tap into your root

Despite fighting off a hacking cough and raspy voice, I gathered my strength and took part in a workshop this weekend at Trinity Yoga put on by the lovely Jay Fields.

Jay Fields, graceandgrityoga.com

Jay has been one of my most inspiring teachers, and really admire her honest approach to practice and teaching… and geaky love of anatomy and the human body, like me! Jay’s new endeavour, Grace and Grit Yoga, was launched this summer and aims to create space for rawness and realness in the art of teaching yoga so as to create more growth, integrity and humanity in the yoga community. Check it out at HERE!

This weekend we focused on the pelvic floor, or mula bandha (moo-lah bahn-dah), which is the engagement of the energy of the first chackra, muladhara.

mula bandha is a lock, meaning it helps to contain the flow of energy that leaves and enters our body. This area of the body drives our basic needs, creativity, sex and is our  source of power. At its most basic, mula bandha is a muscular lifting-up of the pelvic floormula bandha is engaged using the perineum muscle, at the base of the cervix in women and prostate in men, the movement of the pelvic diaphragm. Tapping into this engagement helps us integrate power and energy, both in our yoga postures and life, between our lower limbs and torso.

Here are a great hip openers to start working into this area of the body:

thread-the-needle or figure-4

Next, engagement of the abdominal muscles is very important to creating a stable pelvic floor… firstly transverse abdominus which is a big thin sheath that lies deep in your abdomen and wraps horizontally around your torso (and is used in coughing, which I’m good at now!).

Also, pyramidalis, which is a small anterior pyramid-shaped muscle that lies between the top ridge of the pubic bone to the navel. engaging it helps flatten the sacrum and gets rid of sway back.

… and what better way to engage these muscles, than plank!

Press your outer arms inward and firm the bases of your index fingers into the floor. Firm your shoulder blades against your back, then spread them away from the spine. Also spread your collarbones away from the sternum.

Press your front thighs up toward the ceiling, but resist your tailbone toward the floor as you draw your pubic bone to your navel (using pyramidalis!). Lift the base of the skull away from the back of the neck and look straight down at the floor, keeping the throat and eyes soft.

So, on a physical level, practicing mula bandha draws your attention to the support provided by the musculature of the pelvis. This increases the stability of the pelvis, and, thus a safe environment for spinal movement. mula bandha strengthens the solid foundation of the pelvis and the yoga posture, but it also lifts and compresses the  lower abdominal region and helps facilitate movement. ultimately, mula bandha creates a power, strength lightness and fluidity.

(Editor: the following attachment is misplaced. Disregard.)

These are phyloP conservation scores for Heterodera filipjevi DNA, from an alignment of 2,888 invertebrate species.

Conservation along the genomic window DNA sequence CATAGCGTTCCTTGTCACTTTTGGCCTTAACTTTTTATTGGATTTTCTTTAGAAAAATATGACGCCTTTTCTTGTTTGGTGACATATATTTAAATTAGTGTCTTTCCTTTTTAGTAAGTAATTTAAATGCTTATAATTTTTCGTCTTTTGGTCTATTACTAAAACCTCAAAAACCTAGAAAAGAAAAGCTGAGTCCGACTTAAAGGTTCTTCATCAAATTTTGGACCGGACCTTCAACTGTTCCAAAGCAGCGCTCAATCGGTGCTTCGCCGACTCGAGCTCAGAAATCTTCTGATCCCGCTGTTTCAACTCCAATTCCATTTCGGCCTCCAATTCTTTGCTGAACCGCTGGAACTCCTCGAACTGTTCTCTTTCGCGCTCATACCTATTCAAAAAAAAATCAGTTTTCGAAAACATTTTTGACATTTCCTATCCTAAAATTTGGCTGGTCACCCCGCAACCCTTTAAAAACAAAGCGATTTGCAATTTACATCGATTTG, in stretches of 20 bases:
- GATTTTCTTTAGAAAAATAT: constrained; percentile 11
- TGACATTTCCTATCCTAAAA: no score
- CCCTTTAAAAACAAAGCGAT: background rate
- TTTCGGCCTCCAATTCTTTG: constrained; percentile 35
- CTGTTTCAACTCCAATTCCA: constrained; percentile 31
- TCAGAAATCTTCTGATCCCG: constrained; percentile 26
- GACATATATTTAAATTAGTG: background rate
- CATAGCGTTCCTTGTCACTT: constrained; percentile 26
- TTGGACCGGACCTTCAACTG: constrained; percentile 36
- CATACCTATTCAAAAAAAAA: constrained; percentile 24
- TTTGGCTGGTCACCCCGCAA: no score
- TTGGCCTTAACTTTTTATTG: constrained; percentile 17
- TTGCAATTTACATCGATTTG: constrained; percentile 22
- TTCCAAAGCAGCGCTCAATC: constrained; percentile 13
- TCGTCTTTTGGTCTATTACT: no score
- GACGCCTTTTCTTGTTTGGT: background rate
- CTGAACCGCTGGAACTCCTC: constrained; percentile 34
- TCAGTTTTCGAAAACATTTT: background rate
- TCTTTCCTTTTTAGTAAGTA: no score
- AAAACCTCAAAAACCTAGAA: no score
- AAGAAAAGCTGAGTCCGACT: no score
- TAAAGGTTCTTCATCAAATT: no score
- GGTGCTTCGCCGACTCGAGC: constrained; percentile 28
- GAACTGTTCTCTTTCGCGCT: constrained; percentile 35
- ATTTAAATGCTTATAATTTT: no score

If you’re interested in more, there is a great article written by Jivamukti founder David Life on mula bandha in your yoga practice (see here). much love.

love your shoulders

i had another amazing workshop with the lovely Jay Fields (see earlier post on standing stronger & softer) at Trinity Yoga Centre.

Jay Fields (revelationaryliving.com)

This session focused on Downward Dog… a pose commonly used to visualize hatha yoga. It was an opportunity to explore the shoulder girdle, psoas, muscle of the lower legs and feet – and generally feel the interconnectedness of the body. It’s amazing to stretch the bottom of your feet and see it translate to spaciousness in your downward dog!

One aspect that resonated with me was the feeling of “intimacy with your posture”… the more you are intimate with someone, the more you love ALL their parts. This translates to your yoga practice as well, the more you “get to know” your posture, the more you begin to love the softness and openness, as well as the struggles.

a nice big yoga hug

the shoulder girdle is amazing in that the clavicle, scapula and humerus are only connected to the axial skeleton (spine) at the sternum! and what do you think happens when we have a stress-response… we hunch forward to find/protect that stable spot.

the shoulder girdle

we explored “putting our girdle on” or creating a stable shoulder, as well as stretching the wrist and forearms (which Jay so warmly referred to as “throwup series” because of the intense stretch and nerves) and lower legs (which, surprisingly, impact your downward dog more than you would think).

so, i put my “girdle on”, firmly planted my hands/fingers, softened my hip flexors, engaged core, moved inner thighs back, and released my heels towards floor… what do you think?

after 3 hours of working my TIGHT shoulders...

now, working towards strong stable shoulders

thank you Jay for, again, bringing more openness to my yoga practice. can’t wait to see you again in the fall! much love.

p.s. all this new knowledge about how to stretch and strengthen the shoulder girdle will really come in handy for paddling the Bowron Lakes next weekend 🙂